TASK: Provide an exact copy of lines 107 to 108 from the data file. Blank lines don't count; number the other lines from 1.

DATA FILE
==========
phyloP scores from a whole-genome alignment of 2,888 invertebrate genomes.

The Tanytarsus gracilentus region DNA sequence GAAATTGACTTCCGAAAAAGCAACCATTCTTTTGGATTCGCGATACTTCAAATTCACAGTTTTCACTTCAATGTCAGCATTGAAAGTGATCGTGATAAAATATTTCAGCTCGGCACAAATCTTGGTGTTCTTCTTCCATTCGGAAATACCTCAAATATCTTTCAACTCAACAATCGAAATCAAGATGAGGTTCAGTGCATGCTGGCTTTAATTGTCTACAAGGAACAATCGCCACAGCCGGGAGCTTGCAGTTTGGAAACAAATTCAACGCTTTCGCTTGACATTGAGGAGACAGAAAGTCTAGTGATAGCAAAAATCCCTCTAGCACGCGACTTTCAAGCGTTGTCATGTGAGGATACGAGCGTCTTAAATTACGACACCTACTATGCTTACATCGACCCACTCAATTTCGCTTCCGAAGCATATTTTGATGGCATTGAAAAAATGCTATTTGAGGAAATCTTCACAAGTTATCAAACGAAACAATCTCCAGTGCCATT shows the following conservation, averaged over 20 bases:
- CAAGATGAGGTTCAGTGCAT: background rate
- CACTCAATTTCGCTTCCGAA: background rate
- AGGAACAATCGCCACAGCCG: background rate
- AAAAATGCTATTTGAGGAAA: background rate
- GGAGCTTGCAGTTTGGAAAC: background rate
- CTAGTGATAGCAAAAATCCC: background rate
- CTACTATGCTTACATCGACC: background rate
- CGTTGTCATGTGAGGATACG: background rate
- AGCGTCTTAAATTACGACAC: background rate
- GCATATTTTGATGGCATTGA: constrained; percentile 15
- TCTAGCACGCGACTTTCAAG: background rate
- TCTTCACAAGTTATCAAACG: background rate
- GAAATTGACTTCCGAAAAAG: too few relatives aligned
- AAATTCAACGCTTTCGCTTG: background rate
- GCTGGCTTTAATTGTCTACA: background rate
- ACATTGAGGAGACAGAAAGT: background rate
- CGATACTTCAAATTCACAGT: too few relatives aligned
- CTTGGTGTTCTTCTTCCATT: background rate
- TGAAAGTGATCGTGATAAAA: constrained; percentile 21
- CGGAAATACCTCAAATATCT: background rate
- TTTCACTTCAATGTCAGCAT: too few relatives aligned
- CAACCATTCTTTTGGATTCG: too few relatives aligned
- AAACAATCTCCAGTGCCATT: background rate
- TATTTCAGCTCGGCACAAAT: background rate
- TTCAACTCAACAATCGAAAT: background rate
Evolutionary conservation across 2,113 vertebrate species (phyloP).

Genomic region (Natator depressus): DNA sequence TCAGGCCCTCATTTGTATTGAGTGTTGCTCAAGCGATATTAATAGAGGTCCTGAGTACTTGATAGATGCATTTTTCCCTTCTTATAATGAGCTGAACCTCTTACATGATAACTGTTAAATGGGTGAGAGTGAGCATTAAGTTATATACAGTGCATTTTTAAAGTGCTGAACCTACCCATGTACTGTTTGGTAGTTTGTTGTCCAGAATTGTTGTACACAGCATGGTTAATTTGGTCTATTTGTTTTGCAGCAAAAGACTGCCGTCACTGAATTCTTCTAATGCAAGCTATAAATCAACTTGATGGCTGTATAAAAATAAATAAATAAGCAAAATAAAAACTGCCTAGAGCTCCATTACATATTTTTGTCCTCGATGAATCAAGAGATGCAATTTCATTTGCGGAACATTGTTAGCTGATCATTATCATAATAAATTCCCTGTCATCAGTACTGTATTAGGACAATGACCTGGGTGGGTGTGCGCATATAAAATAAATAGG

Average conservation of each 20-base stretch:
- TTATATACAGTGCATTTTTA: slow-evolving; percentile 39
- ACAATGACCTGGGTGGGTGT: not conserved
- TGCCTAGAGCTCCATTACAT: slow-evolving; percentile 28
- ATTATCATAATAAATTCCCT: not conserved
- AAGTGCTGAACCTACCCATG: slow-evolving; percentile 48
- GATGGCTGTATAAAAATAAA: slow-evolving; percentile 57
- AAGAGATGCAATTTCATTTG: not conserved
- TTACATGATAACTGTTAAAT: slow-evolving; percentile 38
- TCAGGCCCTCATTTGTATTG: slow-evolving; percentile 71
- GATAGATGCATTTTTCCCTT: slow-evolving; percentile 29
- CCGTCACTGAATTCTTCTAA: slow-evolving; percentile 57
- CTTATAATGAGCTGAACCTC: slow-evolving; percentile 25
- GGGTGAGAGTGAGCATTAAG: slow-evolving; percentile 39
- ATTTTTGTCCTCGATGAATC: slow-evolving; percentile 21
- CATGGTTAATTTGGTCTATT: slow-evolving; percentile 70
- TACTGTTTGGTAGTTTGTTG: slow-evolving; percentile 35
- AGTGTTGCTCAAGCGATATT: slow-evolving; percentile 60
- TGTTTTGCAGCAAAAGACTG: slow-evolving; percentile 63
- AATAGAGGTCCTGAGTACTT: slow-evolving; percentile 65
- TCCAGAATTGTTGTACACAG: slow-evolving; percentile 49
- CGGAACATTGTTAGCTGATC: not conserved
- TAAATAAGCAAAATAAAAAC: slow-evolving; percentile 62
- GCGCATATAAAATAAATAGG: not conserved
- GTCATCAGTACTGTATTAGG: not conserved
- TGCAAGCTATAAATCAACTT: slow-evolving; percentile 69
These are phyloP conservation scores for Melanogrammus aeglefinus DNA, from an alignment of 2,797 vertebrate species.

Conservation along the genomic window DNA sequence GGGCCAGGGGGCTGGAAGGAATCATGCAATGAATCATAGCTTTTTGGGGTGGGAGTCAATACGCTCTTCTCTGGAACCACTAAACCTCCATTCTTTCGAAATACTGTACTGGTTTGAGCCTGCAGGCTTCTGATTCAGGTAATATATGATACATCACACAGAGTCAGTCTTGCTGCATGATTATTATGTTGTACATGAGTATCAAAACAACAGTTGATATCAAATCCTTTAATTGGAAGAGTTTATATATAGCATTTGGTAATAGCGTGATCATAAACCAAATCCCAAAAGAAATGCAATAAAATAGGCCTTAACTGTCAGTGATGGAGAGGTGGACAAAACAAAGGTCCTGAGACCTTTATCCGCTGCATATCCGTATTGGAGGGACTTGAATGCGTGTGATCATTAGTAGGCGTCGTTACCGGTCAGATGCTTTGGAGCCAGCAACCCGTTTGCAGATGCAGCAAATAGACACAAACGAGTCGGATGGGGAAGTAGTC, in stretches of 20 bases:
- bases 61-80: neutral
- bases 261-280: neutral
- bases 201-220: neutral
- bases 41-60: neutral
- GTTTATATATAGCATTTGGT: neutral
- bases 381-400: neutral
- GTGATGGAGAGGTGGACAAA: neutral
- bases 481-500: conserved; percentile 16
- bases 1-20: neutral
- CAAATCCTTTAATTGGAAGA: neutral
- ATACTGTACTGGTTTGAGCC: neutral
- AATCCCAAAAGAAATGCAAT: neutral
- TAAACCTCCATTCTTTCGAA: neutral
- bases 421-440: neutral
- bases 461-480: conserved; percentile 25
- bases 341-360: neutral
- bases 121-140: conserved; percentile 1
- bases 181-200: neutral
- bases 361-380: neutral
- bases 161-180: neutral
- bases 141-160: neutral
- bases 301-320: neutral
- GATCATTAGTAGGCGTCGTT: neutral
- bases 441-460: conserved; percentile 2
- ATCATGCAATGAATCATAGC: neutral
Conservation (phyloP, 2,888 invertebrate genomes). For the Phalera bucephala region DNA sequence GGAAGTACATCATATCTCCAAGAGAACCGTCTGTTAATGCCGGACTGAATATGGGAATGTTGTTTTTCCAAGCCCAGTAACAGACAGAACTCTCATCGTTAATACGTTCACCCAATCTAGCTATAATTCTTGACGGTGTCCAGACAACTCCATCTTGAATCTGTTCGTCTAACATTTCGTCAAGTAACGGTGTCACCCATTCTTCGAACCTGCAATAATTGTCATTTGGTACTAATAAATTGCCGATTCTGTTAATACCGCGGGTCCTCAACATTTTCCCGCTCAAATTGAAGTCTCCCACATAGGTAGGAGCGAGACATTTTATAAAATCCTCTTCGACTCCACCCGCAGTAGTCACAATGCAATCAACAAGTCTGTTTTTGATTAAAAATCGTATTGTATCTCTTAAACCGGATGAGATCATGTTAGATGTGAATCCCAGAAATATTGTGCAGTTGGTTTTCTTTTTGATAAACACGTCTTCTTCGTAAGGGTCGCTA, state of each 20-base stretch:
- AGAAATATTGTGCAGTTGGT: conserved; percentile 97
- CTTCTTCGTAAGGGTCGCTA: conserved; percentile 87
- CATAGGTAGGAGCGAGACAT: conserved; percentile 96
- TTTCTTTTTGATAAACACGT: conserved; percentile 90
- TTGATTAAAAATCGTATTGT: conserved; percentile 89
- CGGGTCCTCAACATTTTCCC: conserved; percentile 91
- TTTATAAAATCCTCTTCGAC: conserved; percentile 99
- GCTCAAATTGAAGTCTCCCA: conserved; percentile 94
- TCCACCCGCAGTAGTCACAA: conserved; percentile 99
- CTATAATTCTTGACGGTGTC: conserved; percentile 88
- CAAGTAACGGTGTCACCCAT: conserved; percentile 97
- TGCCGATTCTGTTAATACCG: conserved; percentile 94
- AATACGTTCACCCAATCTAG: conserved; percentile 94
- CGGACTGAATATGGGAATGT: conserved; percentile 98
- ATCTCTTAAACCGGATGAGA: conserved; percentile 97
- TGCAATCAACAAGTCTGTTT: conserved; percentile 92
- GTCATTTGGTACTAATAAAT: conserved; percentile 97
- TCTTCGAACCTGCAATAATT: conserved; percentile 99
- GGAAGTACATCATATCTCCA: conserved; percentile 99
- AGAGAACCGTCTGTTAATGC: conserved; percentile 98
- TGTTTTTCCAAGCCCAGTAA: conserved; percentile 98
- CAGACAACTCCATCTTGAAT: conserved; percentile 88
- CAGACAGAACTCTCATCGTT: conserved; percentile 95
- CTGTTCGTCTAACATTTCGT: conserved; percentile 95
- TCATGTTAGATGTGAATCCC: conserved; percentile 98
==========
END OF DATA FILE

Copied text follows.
- CTGTTCGTCTAACATTTCGT: conserved; percentile 95
- TCATGTTAGATGTGAATCCC: conserved; percentile 98